While we quite rightly think about traditional publication outlets, there are other non-traditional outlets which can in fact reach new and quite significant audiences and make our work accessible in ways that we might never have imagined.
Professor Donald Rothwell’s expertise about the international law of the sea has featured in the 2018 Venice Biennale – one of the world’s most important arts festivals.
His explanation of coastal states’ maritime boundaries appears in the legal frameworks video installation portion of Prospecting Ocean, a mixed media exhibition by German artist, Armin Linke, that explores numerous challenges facing our oceans.
“The way that it came about was rather curious, and the way that it ended up was rather curious, but the result was most pleasing,” Professor Rothwell says of participating in his first art exhibition as a legal scholar.
Linke contacted him in 2016 and sent a film production crew to record his presentation on the sidelines of a meeting in Johannesburg of the International Law Association.
Professor Rothwell’s interview was bookended by fellow academics Professor Davor Vidas of Norway and Professor David Freestone of Washington, who were all in South Africa to work on a report about baselines under the international law of the sea.
The video marked the first time Professor Rothwell has used sticky tape and a water bottle to explain maritime boundaries.
“This was the interesting thing about it,” he recalls.
“[The filmmakers] wanted different ways of explaining legal concepts to a non-legal audience. When they approached me, they said ‘these are the ideas, do you think they will work?’
“I said yes and we went to work in this large, empty conference room space.
“I was able to draw on my experience of teaching, how I sometimes use the opportunity to illustrate law of the sea concepts when the teaching space permits.”
It helped that the room’s carpet featured different coloured rectangles, which Professor Rothwell used to represent different coastal states.
“If we envisage this bottle to be an island, then the coastal state might say ‘we wish to draw some baselines that connect the island up to the coast line,” he says in the video.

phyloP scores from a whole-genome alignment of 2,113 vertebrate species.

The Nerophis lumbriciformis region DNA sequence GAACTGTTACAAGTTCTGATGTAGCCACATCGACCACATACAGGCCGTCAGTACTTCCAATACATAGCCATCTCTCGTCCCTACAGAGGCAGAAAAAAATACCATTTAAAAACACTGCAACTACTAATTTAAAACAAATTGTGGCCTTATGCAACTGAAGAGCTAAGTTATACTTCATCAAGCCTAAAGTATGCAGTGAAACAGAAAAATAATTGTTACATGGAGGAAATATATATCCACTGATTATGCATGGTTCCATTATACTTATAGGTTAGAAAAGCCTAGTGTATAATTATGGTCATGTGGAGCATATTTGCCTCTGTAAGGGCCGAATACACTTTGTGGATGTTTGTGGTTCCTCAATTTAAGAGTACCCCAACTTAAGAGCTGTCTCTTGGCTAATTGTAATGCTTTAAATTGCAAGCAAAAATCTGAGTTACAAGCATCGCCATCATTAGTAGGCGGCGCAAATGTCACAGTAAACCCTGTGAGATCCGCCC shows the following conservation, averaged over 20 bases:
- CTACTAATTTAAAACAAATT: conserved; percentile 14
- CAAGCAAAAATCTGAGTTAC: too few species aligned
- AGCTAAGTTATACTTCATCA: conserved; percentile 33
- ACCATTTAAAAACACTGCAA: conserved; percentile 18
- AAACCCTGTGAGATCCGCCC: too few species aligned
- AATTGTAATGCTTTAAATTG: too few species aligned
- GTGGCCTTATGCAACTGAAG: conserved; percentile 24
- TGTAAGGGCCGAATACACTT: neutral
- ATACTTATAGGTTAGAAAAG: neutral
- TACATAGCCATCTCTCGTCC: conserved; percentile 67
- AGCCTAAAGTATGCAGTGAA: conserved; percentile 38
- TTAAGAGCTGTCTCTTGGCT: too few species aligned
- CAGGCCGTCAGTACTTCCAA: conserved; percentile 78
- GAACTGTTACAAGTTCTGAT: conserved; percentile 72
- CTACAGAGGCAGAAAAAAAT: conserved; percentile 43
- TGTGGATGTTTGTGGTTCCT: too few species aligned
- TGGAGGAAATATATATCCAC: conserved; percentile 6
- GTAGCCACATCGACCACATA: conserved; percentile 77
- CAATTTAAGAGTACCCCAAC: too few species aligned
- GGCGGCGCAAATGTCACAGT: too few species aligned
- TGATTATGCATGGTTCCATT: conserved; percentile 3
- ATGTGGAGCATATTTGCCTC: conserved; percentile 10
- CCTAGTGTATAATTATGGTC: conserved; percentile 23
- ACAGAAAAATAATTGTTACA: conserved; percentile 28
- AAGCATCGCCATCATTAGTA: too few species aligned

The exhibition, which ended in September, was shown in the Institute of Marine Science of the National Research Council of Italy. It was commissioned and produced by the TBA21 Academy, an organisation that unites artists, scientists and other experts to work on collaborations to better understand oceans.
“The exhibition ties together science, technology, a history of image making, governance, academia and citizen protest,” Academy director Markus Reymann wrote in the exhibition booklet.
Professor Rothwell says the project brought together a series of people from across the world with oceans and oceans governance expertise, whose commonalities are drawn out in their video recordings.
“These are not the perspectives of one individual scholar, or of European scholars for example, but reflect the fundamental framework of the international law of the sea,” he says.
Reflecting on the experience, Professor Rothwell says, in the current climate, academics need to be open to different ways of making their work more accessible.
“While we quite rightly think about traditional publication outlets, there are other non-traditional outlets which can in fact reach new and quite significant audiences and make our work accessible in ways that we might never have imagined.”
There might be similar collaborations in future.
Professor Rothwell was recently contacted by an Italian artist who is exploring the law in the Arctic as it relates to ice. Discussions are at the preliminary stage.